Furthermore, innate immune response is a function which is not controlled by a single Cdre-miR, but it emerges in the context of the neighborhood overlap of miR-511 and let-7i. This is an example of how cooperation allows the emergence of new features that provide biological robustness to breast cancer. Identifying these elements is a step forward to identify actionable elements that provide controllability over the transcriptional networks.

Cdre-miRs may serve as novel biomarkers in breast cancer, which may be used to identify perturbation of biological functions in pathological phenotypes. Currently, therapeutic targeting of miRs in clinical oncology is limited; however, as technologies advance, the use of systems such as antagomiRs, microRNA mimics, and reporter systems will be available. In this context, we propose that Cdre-miRs may be attractive targets for the disruption of processes that are favorable for tumor growth and survival. With this in mind, Cdre-miRs may be an important element in the development of strategies for precision medicine in breast cancer. We strongly believe that further research in the role of Cdre-miRs in cancer shall provide a novel approach to understand the disease.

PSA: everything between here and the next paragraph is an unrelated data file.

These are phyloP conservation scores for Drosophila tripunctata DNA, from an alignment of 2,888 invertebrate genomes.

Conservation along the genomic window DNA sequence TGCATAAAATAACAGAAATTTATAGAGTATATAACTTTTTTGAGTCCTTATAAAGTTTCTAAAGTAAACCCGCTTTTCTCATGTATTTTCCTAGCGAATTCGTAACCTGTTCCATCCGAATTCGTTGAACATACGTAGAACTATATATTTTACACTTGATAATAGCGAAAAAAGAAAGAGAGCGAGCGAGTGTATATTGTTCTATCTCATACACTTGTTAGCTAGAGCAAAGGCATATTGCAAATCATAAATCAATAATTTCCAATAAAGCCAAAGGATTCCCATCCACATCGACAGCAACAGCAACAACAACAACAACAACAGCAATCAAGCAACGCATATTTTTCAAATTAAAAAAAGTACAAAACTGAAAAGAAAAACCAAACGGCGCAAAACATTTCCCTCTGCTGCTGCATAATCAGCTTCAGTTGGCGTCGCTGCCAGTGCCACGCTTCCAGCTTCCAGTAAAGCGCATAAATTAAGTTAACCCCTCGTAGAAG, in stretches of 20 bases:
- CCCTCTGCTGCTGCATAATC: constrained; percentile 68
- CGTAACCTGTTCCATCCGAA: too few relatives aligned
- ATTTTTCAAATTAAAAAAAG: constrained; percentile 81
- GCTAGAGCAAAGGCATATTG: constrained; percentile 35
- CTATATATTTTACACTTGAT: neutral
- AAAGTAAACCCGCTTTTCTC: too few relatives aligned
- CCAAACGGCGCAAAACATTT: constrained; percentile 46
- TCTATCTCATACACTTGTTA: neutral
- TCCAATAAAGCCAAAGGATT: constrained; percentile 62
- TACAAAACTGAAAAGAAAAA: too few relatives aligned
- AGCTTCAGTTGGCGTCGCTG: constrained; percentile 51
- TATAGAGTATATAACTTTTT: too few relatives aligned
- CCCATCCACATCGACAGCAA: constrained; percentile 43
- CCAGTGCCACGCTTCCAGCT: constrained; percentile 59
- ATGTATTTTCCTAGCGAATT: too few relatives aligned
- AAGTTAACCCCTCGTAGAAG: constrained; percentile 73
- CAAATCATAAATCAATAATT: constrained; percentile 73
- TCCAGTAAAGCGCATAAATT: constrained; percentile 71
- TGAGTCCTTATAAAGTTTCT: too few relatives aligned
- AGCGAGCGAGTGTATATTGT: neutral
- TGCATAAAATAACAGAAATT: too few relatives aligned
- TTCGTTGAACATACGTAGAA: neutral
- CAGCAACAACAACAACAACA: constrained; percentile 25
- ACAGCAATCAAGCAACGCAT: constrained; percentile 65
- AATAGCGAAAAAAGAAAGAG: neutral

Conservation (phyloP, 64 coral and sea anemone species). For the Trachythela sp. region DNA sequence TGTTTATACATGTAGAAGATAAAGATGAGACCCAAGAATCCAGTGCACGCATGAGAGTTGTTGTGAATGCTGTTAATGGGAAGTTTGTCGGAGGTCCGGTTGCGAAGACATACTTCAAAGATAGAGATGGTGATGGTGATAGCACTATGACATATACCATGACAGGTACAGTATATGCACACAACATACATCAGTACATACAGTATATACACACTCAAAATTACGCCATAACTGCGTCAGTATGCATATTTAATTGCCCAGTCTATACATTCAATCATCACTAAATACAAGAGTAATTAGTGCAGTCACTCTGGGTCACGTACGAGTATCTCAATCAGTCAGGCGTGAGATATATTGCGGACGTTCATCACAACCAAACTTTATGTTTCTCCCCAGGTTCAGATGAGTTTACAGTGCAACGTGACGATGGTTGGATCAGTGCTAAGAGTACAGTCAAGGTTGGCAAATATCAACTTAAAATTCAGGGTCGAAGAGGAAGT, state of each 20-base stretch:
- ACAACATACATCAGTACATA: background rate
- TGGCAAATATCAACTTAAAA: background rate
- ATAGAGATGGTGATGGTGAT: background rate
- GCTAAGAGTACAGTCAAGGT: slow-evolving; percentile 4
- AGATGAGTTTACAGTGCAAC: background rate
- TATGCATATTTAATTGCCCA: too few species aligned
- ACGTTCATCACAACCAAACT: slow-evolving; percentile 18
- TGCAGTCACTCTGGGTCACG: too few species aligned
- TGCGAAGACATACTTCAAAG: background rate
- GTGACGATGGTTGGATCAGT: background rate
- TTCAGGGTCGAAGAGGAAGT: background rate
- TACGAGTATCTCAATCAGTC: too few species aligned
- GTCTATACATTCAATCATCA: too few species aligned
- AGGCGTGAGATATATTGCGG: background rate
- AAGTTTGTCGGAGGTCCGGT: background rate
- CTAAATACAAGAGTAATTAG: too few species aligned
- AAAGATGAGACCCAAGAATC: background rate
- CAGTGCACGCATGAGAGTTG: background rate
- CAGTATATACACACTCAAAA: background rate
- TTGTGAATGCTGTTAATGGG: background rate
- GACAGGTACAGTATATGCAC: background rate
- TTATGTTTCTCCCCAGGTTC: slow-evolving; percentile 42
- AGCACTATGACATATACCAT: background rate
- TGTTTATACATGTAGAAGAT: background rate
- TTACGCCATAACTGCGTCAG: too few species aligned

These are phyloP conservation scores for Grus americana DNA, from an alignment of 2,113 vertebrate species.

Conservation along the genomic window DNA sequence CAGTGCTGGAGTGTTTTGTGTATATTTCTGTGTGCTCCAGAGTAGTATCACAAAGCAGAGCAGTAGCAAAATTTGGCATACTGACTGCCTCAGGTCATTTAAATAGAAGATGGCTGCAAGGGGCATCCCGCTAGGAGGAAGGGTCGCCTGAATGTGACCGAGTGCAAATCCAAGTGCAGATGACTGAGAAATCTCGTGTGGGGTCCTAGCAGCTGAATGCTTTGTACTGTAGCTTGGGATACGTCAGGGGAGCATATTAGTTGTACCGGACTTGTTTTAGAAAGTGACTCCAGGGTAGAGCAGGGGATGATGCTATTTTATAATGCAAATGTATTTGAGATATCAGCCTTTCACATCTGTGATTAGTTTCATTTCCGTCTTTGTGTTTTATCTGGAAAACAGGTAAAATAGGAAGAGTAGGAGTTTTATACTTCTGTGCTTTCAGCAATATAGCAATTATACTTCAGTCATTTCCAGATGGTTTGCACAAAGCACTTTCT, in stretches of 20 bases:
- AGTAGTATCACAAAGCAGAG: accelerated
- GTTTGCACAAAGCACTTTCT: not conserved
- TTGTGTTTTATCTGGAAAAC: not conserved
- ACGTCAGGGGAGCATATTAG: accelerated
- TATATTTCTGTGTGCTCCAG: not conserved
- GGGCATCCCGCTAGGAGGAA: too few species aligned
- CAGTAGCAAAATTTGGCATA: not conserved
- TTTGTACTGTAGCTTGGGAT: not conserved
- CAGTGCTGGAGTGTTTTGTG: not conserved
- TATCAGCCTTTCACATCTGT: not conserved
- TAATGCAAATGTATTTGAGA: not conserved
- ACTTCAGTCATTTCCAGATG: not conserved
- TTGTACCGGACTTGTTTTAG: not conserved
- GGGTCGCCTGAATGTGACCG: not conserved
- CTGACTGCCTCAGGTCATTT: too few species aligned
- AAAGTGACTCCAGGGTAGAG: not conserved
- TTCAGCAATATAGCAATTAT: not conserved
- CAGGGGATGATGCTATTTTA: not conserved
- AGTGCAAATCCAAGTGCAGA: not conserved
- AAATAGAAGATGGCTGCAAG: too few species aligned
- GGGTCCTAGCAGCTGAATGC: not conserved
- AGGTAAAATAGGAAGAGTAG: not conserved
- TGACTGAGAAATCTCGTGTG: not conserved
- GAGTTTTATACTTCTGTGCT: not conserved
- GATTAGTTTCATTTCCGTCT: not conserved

Data Availability

The data used to support the findings of this study are available from the corresponding author upon request.

Conflicts of Interest

The authors declare that they have no conflicts of interest.

Authors’ Contributions

Guillermo de Anda-Jáuregui and Jesús Espinal-Enríquez contributed equally to this work.


The research leading to these results has received funding from Grant no. 285544/2016 from the Consejo Nacional de Ciencia y Tecnología (CONACYT) as well as federal funding from the National Institute of Genomic Medicine (INMEGEN). One of the authors (Enrique Hernández-Lemus) also acknowledges support from the 2016 Marcos Moshinsky Research Chair in the Physical Sciences.